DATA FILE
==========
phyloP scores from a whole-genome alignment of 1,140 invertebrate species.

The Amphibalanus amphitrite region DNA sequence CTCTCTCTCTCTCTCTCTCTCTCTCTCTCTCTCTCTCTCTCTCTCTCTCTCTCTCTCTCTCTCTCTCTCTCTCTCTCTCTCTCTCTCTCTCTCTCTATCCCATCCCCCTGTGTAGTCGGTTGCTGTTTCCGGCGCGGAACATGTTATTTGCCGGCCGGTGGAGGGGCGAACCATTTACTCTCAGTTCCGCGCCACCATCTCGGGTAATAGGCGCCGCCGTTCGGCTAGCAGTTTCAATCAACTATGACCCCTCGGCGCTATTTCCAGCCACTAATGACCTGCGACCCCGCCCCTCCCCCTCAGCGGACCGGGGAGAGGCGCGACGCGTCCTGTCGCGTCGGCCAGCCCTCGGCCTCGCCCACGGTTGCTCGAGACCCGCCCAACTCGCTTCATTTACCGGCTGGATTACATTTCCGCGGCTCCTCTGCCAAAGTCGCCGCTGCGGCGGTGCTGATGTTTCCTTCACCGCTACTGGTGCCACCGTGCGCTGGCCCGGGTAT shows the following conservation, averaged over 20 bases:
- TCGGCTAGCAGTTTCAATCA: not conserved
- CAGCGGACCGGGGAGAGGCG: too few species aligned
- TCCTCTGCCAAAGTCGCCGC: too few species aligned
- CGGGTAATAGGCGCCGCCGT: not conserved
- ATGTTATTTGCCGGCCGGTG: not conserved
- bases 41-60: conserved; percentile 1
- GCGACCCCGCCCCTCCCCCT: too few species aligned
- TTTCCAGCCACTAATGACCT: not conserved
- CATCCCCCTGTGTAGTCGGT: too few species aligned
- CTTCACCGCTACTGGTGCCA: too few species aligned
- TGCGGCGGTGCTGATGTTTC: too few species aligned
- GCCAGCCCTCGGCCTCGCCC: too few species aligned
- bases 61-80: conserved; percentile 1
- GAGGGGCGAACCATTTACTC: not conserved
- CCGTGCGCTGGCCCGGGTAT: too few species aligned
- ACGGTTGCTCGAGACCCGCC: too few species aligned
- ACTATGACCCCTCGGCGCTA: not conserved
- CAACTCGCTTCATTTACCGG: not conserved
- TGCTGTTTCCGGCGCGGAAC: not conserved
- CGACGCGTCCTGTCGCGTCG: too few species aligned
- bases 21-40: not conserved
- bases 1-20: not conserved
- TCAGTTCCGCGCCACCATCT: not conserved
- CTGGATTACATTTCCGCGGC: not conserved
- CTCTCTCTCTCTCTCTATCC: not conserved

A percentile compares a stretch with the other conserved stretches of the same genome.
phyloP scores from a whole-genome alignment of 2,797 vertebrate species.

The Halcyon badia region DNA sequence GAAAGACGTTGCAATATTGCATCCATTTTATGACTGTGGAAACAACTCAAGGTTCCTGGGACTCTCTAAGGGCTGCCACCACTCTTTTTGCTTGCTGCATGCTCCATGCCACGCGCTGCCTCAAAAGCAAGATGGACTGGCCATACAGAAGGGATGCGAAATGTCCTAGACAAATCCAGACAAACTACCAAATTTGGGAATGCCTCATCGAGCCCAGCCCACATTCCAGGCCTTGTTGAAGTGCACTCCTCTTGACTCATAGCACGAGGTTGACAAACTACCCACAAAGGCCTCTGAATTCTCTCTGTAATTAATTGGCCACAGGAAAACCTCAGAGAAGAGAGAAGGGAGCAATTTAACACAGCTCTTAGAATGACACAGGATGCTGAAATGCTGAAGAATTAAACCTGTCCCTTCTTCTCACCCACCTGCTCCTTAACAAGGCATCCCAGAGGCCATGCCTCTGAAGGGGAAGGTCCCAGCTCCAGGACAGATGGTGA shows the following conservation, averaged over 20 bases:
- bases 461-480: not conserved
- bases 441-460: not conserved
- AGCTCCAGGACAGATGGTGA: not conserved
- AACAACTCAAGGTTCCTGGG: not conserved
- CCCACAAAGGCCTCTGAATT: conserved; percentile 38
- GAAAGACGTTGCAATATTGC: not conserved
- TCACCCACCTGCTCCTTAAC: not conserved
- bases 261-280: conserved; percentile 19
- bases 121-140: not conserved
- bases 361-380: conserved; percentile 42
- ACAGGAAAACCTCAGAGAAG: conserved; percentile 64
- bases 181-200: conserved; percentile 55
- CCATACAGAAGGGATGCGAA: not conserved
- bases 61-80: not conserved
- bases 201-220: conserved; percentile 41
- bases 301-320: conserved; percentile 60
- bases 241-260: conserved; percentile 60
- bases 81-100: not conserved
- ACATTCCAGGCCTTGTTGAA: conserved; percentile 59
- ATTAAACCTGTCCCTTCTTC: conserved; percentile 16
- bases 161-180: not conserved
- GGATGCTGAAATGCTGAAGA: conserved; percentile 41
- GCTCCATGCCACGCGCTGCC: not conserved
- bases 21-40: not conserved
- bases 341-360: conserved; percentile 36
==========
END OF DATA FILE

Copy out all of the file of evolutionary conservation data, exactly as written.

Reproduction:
phyloP scores from a whole-genome alignment of 1,140 invertebrate species.

The Amphibalanus amphitrite region DNA sequence CTCTCTCTCTCTCTCTCTCTCTCTCTCTCTCTCTCTCTCTCTCTCTCTCTCTCTCTCTCTCTCTCTCTCTCTCTCTCTCTCTCTCTCTCTCTCTCTATCCCATCCCCCTGTGTAGTCGGTTGCTGTTTCCGGCGCGGAACATGTTATTTGCCGGCCGGTGGAGGGGCGAACCATTTACTCTCAGTTCCGCGCCACCATCTCGGGTAATAGGCGCCGCCGTTCGGCTAGCAGTTTCAATCAACTATGACCCCTCGGCGCTATTTCCAGCCACTAATGACCTGCGACCCCGCCCCTCCCCCTCAGCGGACCGGGGAGAGGCGCGACGCGTCCTGTCGCGTCGGCCAGCCCTCGGCCTCGCCCACGGTTGCTCGAGACCCGCCCAACTCGCTTCATTTACCGGCTGGATTACATTTCCGCGGCTCCTCTGCCAAAGTCGCCGCTGCGGCGGTGCTGATGTTTCCTTCACCGCTACTGGTGCCACCGTGCGCTGGCCCGGGTAT shows the following conservation, averaged over 20 bases:
- TCGGCTAGCAGTTTCAATCA: not conserved
- CAGCGGACCGGGGAGAGGCG: too few species aligned
- TCCTCTGCCAAAGTCGCCGC: too few species aligned
- CGGGTAATAGGCGCCGCCGT: not conserved
- ATGTTATTTGCCGGCCGGTG: not conserved
- bases 41-60: conserved; percentile 1
- GCGACCCCGCCCCTCCCCCT: too few species aligned
- TTTCCAGCCACTAATGACCT: not conserved
- CATCCCCCTGTGTAGTCGGT: too few species aligned
- CTTCACCGCTACTGGTGCCA: too few species aligned
- TGCGGCGGTGCTGATGTTTC: too few species aligned
- GCCAGCCCTCGGCCTCGCCC: too few species aligned
- bases 61-80: conserved; percentile 1
- GAGGGGCGAACCATTTACTC: not conserved
- CCGTGCGCTGGCCCGGGTAT: too few species aligned
- ACGGTTGCTCGAGACCCGCC: too few species aligned
- ACTATGACCCCTCGGCGCTA: not conserved
- CAACTCGCTTCATTTACCGG: not conserved
- TGCTGTTTCCGGCGCGGAAC: not conserved
- CGACGCGTCCTGTCGCGTCG: too few species aligned
- bases 21-40: not conserved
- bases 1-20: not conserved
- TCAGTTCCGCGCCACCATCT: not conserved
- CTGGATTACATTTCCGCGGC: not conserved
- CTCTCTCTCTCTCTCTATCC: not conserved

A percentile compares a stretch with the other conserved stretches of the same genome.
phyloP scores from a whole-genome alignment of 2,797 vertebrate species.

The Halcyon badia region DNA sequence GAAAGACGTTGCAATATTGCATCCATTTTATGACTGTGGAAACAACTCAAGGTTCCTGGGACTCTCTAAGGGCTGCCACCACTCTTTTTGCTTGCTGCATGCTCCATGCCACGCGCTGCCTCAAAAGCAAGATGGACTGGCCATACAGAAGGGATGCGAAATGTCCTAGACAAATCCAGACAAACTACCAAATTTGGGAATGCCTCATCGAGCCCAGCCCACATTCCAGGCCTTGTTGAAGTGCACTCCTCTTGACTCATAGCACGAGGTTGACAAACTACCCACAAAGGCCTCTGAATTCTCTCTGTAATTAATTGGCCACAGGAAAACCTCAGAGAAGAGAGAAGGGAGCAATTTAACACAGCTCTTAGAATGACACAGGATGCTGAAATGCTGAAGAATTAAACCTGTCCCTTCTTCTCACCCACCTGCTCCTTAACAAGGCATCCCAGAGGCCATGCCTCTGAAGGGGAAGGTCCCAGCTCCAGGACAGATGGTGA shows the following conservation, averaged over 20 bases:
- bases 461-480: not conserved
- bases 441-460: not conserved
- AGCTCCAGGACAGATGGTGA: not conserved
- AACAACTCAAGGTTCCTGGG: not conserved
- CCCACAAAGGCCTCTGAATT: conserved; percentile 38
- GAAAGACGTTGCAATATTGC: not conserved
- TCACCCACCTGCTCCTTAAC: not conserved
- bases 261-280: conserved; percentile 19
- bases 121-140: not conserved
- bases 361-380: conserved; percentile 42
- ACAGGAAAACCTCAGAGAAG: conserved; percentile 64
- bases 181-200: conserved; percentile 55
- CCATACAGAAGGGATGCGAA: not conserved
- bases 61-80: not conserved
- bases 201-220: conserved; percentile 41
- bases 301-320: conserved; percentile 60
- bases 241-260: conserved; percentile 60
- bases 81-100: not conserved
- ACATTCCAGGCCTTGTTGAA: conserved; percentile 59
- ATTAAACCTGTCCCTTCTTC: conserved; percentile 16
- bases 161-180: not conserved
- GGATGCTGAAATGCTGAAGA: conserved; percentile 41
- GCTCCATGCCACGCGCTGCC: not conserved
- bases 21-40: not conserved
- bases 341-360: conserved; percentile 36